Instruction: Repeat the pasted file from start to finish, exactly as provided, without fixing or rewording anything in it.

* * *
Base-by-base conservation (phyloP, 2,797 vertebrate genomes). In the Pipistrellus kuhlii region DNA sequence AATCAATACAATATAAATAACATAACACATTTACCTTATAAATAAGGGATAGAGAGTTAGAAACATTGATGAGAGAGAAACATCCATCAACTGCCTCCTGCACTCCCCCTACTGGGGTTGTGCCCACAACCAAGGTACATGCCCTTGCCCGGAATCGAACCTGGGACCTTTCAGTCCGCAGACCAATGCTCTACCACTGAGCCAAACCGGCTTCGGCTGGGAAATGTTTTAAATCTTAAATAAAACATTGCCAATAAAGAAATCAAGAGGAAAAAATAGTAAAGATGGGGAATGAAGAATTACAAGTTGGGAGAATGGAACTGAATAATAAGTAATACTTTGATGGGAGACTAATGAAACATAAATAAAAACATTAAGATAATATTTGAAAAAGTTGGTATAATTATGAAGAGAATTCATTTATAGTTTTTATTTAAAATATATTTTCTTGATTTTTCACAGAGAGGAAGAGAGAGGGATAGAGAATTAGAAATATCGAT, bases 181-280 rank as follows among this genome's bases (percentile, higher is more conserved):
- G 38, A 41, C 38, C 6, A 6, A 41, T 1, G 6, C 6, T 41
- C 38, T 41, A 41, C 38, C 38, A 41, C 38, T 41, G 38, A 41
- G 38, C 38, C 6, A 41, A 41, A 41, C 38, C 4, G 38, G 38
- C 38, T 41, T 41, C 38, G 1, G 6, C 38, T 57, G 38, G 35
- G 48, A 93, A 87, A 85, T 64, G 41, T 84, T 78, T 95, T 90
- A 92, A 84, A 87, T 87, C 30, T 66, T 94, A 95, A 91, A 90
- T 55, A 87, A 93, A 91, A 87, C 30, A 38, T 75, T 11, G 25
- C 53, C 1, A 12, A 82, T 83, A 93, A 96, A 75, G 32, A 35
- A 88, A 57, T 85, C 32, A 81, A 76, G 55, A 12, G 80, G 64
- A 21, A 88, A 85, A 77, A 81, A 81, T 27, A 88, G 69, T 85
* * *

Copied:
Base-by-base conservation (phyloP, 2,797 vertebrate genomes). In the Pipistrellus kuhlii region DNA sequence AATCAATACAATATAAATAACATAACACATTTACCTTATAAATAAGGGATAGAGAGTTAGAAACATTGATGAGAGAGAAACATCCATCAACTGCCTCCTGCACTCCCCCTACTGGGGTTGTGCCCACAACCAAGGTACATGCCCTTGCCCGGAATCGAACCTGGGACCTTTCAGTCCGCAGACCAATGCTCTACCACTGAGCCAAACCGGCTTCGGCTGGGAAATGTTTTAAATCTTAAATAAAACATTGCCAATAAAGAAATCAAGAGGAAAAAATAGTAAAGATGGGGAATGAAGAATTACAAGTTGGGAGAATGGAACTGAATAATAAGTAATACTTTGATGGGAGACTAATGAAACATAAATAAAAACATTAAGATAATATTTGAAAAAGTTGGTATAATTATGAAGAGAATTCATTTATAGTTTTTATTTAAAATATATTTTCTTGATTTTTCACAGAGAGGAAGAGAGAGGGATAGAGAATTAGAAATATCGAT, bases 181-280 rank as follows among this genome's bases (percentile, higher is more conserved):
- G 38, A 41, C 38, C 6, A 6, A 41, T 1, G 6, C 6, T 41
- C 38, T 41, A 41, C 38, C 38, A 41, C 38, T 41, G 38, A 41
- G 38, C 38, C 6, A 41, A 41, A 41, C 38, C 4, G 38, G 38
- C 38, T 41, T 41, C 38, G 1, G 6, C 38, T 57, G 38, G 35
- G 48, A 93, A 87, A 85, T 64, G 41, T 84, T 78, T 95, T 90
- A 92, A 84, A 87, T 87, C 30, T 66, T 94, A 95, A 91, A 90
- T 55, A 87, A 93, A 91, A 87, C 30, A 38, T 75, T 11, G 25
- C 53, C 1, A 12, A 82, T 83, A 93, A 96, A 75, G 32, A 35
- A 88, A 57, T 85, C 32, A 81, A 76, G 55, A 12, G 80, G 64
- A 21, A 88, A 85, A 77, A 81, A 81, T 27, A 88, G 69, T 85